It may have been sheer luck, or divine intervention. Certainly, it couldn’t have been intentional, but it seemed that the very best commanders I had the pleasure of serving with during my time on active duty were usually found in forward operating theatres. The closer I got to the pointy end of America’s military spear, the more competent the commanders became.
Kunsan Air Base, Republic of Korea, is home to the Wolfpack, the 8th Fighter Wing, whose commanders include the legendary Robin Olds. The wing commander when I was there was tough as nails. When his staff surprised him with a birthday cake, he volunteered to cut the cake by retrieving a ka-bar knife from his combat boot, cutting a couple of slices, and then sticking the knife into the conference table before sitting down to enjoy his cake, leaving everyone else staring at the knife as if they had just witnessed the planting of Excalibur.
When I applied for a few weeks of leave to fly back to the US for the holidays, the colonel looked irritated. “You mean you don’t want to be here if Kim Jong-Il comes to visit?” I promised I would be on the first plane back in that eventuality. “Good,” said the boss. “I might save a piece of him for you.” The colonel was in outstanding condition physically, running laps around the airfield regularly. Mentally, he was sharp as a razor and ready for war at any time.
I’ve been retired for about 6 years now, so I’m out of circulation, as it were. But I have to ask, how would warriors of the caliber as that colonel fare in today’s force? Today’s news brings word of increasing frustration with the rules of engagement our warriors must operate under in Afghanistan.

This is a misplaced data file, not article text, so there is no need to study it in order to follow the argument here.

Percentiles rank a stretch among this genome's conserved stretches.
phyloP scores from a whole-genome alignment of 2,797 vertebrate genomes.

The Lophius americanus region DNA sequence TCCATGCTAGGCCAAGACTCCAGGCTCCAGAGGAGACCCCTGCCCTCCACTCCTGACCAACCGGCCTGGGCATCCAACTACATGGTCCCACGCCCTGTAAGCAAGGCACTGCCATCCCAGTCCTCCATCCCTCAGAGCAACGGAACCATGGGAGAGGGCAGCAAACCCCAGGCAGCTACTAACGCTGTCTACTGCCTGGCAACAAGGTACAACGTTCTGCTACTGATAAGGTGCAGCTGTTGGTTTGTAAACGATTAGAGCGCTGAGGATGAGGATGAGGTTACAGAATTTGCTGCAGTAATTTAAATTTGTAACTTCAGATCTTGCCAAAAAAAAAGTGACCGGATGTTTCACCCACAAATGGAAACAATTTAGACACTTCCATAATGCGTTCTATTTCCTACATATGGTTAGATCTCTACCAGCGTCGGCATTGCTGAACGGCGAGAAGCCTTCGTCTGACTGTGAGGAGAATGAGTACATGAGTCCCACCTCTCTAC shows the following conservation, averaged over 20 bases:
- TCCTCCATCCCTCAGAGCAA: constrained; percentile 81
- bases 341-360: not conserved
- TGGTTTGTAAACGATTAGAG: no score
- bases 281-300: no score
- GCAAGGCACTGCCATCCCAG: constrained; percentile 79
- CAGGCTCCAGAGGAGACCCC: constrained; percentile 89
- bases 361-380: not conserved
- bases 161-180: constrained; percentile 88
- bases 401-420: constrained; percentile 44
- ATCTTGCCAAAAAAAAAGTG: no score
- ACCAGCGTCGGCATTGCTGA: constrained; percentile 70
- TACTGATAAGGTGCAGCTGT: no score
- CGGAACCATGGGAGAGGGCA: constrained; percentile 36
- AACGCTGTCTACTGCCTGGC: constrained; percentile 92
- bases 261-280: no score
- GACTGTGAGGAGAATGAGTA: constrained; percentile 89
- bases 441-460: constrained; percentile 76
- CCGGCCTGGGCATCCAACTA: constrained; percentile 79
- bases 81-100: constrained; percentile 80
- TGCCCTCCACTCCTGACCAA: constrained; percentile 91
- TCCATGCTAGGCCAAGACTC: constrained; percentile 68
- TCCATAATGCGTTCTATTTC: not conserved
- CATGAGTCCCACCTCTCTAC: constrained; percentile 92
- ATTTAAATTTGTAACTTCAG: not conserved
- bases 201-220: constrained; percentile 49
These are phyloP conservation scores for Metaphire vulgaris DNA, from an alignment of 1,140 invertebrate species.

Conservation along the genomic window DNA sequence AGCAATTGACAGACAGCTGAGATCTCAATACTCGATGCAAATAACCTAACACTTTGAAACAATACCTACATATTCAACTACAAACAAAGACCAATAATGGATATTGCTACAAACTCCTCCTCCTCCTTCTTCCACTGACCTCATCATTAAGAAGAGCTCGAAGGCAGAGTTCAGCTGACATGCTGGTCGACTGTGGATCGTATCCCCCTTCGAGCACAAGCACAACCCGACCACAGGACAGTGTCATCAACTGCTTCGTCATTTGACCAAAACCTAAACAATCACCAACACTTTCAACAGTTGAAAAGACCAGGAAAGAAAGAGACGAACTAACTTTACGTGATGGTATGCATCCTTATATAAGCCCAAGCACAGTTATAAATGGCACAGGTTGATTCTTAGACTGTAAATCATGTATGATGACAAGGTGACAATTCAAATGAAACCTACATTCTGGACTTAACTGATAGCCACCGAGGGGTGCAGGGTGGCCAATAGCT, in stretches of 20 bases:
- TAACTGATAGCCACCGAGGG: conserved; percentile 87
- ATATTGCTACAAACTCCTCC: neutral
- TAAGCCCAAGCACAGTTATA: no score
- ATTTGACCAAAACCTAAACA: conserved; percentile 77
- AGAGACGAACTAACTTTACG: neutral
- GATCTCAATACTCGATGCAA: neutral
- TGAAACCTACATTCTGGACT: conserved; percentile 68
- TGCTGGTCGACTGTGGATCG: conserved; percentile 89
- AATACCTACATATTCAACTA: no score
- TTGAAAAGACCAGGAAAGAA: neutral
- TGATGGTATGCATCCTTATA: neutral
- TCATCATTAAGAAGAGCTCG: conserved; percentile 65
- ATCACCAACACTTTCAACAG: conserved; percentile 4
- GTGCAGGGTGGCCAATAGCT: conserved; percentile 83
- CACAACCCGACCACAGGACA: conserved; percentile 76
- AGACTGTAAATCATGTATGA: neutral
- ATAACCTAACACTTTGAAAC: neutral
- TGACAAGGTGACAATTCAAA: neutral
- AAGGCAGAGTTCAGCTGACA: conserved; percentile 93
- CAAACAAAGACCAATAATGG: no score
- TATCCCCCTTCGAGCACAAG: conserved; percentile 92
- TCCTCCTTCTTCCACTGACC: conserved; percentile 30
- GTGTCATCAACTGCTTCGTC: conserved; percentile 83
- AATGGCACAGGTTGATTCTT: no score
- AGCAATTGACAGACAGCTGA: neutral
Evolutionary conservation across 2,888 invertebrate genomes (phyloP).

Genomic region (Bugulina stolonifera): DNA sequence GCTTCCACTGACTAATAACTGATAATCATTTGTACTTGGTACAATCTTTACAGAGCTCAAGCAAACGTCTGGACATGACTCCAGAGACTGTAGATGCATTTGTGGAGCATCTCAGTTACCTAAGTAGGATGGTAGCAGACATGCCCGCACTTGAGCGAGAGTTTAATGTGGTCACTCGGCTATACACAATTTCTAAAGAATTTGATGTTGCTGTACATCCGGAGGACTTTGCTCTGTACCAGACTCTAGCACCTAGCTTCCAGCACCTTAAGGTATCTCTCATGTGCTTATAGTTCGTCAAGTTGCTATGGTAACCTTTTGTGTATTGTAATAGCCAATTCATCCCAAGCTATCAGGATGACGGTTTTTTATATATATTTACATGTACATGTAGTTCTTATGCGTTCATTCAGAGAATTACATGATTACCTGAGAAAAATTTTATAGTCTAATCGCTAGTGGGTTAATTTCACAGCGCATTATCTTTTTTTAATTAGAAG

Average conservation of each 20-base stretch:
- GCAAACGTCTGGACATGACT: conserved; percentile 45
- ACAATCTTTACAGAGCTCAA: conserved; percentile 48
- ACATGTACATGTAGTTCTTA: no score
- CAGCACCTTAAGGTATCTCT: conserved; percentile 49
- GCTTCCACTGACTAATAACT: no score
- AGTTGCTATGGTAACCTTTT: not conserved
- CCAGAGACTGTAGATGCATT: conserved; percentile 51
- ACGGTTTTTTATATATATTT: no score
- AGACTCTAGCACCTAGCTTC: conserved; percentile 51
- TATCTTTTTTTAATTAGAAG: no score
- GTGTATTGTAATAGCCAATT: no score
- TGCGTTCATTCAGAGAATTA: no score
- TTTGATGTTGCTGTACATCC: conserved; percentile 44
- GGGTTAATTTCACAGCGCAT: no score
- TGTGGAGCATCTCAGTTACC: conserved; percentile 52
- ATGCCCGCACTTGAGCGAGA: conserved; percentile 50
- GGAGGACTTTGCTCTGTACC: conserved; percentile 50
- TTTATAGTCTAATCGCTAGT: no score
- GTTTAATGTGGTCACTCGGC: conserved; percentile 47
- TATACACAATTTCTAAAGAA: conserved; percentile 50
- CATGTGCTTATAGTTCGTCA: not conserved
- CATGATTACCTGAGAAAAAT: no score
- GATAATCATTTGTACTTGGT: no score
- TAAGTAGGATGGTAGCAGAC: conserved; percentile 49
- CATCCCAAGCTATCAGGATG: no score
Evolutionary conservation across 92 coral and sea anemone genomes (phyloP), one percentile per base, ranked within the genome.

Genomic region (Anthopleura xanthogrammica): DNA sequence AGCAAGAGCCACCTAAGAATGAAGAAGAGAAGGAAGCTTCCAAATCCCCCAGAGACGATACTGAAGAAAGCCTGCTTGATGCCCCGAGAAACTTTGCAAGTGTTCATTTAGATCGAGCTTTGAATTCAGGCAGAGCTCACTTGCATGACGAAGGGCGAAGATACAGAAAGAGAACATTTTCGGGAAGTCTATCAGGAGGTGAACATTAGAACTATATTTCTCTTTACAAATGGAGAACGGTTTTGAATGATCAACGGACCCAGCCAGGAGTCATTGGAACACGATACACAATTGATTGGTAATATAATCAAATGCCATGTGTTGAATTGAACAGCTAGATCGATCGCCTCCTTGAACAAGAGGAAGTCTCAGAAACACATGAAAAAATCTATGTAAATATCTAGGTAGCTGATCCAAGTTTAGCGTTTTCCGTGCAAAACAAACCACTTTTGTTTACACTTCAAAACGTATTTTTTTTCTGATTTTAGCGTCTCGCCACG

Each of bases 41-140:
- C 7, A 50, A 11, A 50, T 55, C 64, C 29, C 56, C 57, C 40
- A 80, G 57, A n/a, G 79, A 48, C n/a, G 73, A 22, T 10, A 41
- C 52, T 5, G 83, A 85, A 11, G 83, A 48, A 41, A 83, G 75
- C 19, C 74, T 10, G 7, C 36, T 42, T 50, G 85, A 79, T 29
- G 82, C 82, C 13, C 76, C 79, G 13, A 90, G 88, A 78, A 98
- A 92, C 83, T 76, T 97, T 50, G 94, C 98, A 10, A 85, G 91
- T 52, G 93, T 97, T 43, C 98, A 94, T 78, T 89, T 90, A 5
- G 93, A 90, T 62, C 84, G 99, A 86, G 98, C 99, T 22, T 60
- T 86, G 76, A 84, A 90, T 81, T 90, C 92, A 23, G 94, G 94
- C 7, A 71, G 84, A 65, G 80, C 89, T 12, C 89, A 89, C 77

“If they use rockets to hit the (forward operating base), we can’t shoot back because they were within 500 meters of the village,” said Spc. Charles Brooks, adding that, “If they shoot at us and drop their weapon in the process, we can’t shoot back.” Brooks also explained that troops at his base have had to take down the camp’s watch towers, since they offend local sensibilities. “Now the Taliban can set up mortars and we can’t see them,” said Brooks.
For his part, Spc. Matthew Fuhrken, doesn’t believe his chain of command is paying attention to the reality in the dirt. “I’m sick of people trying to cover up what’s really going on over here. They won’t let us do our job….[W]ar is war, and this is no war. I don’t know what this is.” Well, I have a term for it, but our code of conduct forbids its usage.
As word of possible negotiations with the Taliban reaches the troops, morale sinks further still. Pvt. Jeffrey Ward sums up the sentiment thus: “If we walk away, cut a deal with the Taliban, desert the people who needed us most, then this war was pointless.”
Vietnam vets, does this sentiment strike a familiar chord? Ricochet readers and contributors, these are your troops talking. They are stationed in hell, on your behalf, and they are being forced to fight with their hands tied. Their laments belong in our thoughts as the election approaches. Much hangs in the balance in November, not least of which the proposition that our troops deserve a chain of command that is worthy of their valor and sacrifice.